As lead donor on anti-corruption, the UK uses the Provincial Competitiveness Index data

    to help inform policy dialogue and policy makers respond positively. PCI forms a bedrock

    of data for what we know about the challenges that corruption poses to business. It is an

    invaluable survey which gives, over time, strong evidence of provincial performance against

    critical parameters that affect how fi rms and enterprises can do business. In 2012 we

    triangulated PCI data with other surveys to show cross-provincial comparisons on the status

    of corruption: what the situation is, and what can be done about it. In 2013, the Anti-

    Corruption Dialogue will focus specifi cally on business and private sector corruption. We

    expect that PCI will be central to shedding light on this complex issue.

    Fiona Louise Lappin,Head of Department for International Development (DFID) in Vietnam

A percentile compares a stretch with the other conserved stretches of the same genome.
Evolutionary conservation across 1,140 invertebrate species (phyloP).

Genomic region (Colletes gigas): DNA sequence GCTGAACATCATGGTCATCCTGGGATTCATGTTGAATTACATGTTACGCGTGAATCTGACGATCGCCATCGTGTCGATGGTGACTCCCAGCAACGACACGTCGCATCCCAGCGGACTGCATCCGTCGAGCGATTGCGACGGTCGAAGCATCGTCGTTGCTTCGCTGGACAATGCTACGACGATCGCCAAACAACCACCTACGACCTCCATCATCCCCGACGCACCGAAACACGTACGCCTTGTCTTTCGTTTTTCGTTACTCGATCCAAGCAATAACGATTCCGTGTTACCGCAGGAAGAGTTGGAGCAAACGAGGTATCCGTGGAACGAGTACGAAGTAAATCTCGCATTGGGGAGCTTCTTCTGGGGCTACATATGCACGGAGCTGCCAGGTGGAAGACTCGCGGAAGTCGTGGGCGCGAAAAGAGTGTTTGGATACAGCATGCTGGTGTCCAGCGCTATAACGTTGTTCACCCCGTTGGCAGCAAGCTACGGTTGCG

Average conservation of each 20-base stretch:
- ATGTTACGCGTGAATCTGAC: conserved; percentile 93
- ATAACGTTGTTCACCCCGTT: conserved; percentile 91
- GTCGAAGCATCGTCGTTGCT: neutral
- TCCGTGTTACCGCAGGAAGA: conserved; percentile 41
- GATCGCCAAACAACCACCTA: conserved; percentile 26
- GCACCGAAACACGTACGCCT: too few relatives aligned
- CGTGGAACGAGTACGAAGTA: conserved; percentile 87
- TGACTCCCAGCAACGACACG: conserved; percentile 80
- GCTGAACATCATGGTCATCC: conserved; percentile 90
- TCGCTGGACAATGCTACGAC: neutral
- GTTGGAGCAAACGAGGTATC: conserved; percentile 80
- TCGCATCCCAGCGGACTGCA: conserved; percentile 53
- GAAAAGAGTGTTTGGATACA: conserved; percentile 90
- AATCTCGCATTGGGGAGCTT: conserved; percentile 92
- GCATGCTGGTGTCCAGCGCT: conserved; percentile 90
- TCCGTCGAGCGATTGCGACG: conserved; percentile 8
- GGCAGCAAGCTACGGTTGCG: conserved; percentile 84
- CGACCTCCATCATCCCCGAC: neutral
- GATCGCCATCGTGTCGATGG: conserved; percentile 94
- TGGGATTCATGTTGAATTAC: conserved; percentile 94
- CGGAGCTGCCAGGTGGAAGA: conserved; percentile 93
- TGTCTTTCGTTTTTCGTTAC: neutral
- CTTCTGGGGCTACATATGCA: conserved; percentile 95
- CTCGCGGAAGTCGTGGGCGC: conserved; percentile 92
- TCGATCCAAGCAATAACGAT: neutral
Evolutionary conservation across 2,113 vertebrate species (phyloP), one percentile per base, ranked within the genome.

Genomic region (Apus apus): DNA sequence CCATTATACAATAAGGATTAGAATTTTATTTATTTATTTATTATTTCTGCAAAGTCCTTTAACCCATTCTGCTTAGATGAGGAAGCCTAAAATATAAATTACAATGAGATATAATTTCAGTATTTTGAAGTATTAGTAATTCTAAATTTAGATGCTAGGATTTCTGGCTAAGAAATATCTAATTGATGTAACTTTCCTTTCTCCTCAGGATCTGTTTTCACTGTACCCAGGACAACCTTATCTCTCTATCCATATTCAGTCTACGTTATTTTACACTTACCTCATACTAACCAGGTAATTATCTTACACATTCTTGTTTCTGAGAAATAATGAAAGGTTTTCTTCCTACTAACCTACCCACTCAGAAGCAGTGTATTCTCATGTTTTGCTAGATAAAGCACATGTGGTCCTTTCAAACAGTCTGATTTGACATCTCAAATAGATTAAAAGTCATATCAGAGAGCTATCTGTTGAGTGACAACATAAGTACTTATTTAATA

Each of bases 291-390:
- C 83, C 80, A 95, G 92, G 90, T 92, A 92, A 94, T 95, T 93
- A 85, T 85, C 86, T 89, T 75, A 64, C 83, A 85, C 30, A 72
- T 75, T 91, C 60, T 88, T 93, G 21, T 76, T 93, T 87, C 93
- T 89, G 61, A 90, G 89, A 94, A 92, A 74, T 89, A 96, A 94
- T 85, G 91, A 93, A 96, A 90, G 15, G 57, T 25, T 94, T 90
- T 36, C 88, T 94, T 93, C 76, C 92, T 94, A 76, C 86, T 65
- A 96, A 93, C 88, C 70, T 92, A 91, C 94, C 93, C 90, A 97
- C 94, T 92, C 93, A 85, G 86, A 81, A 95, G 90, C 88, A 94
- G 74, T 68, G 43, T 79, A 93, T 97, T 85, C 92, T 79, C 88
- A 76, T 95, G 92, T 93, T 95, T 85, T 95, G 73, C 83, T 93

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    CI - V

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    I Policy Paper # 17

    THE VIETNAMPROVINCIAL

    COMPETITIVENESSINDEX 2012

    MEASURING ECONOMIC GOVERNANCEFOR BUSINESS DEVELOPMENT

    USAID/VNCI-VCCI Policy Paper # 17

  • THE VIETNAM PROVINCIALCOMPETITIVENESS INDEX 2012

    MEASURING ECONOMIC GOVERNANCEFOR BUSINESS DEVELOPMENT

  • Primary Author and Lead Researcher:Ph.D. Edmund Malesky

    Research Team:Dau Anh TuanLe Thanh HaLe Thu HienDang Quang VinhNguyen Ngoc LanPham Ngoc ThachNguyen Le Ha

  • USAID/VNCI-VCCI Policy Paper # 17 I

    FOREWORD

    This eight edition of the Provincial Competitiveness Index (PCI) presents the latest views of 8,053

    Vietnamese enterprises on economic governance and the business environment across 63 provinces. The

    report also analyzes the results of the third annual survey of 1,540 foreign invested enterprises (FIEs)

    currently operating in Vietnam, providing an analysis of foreign views of the countrys current risk profi le,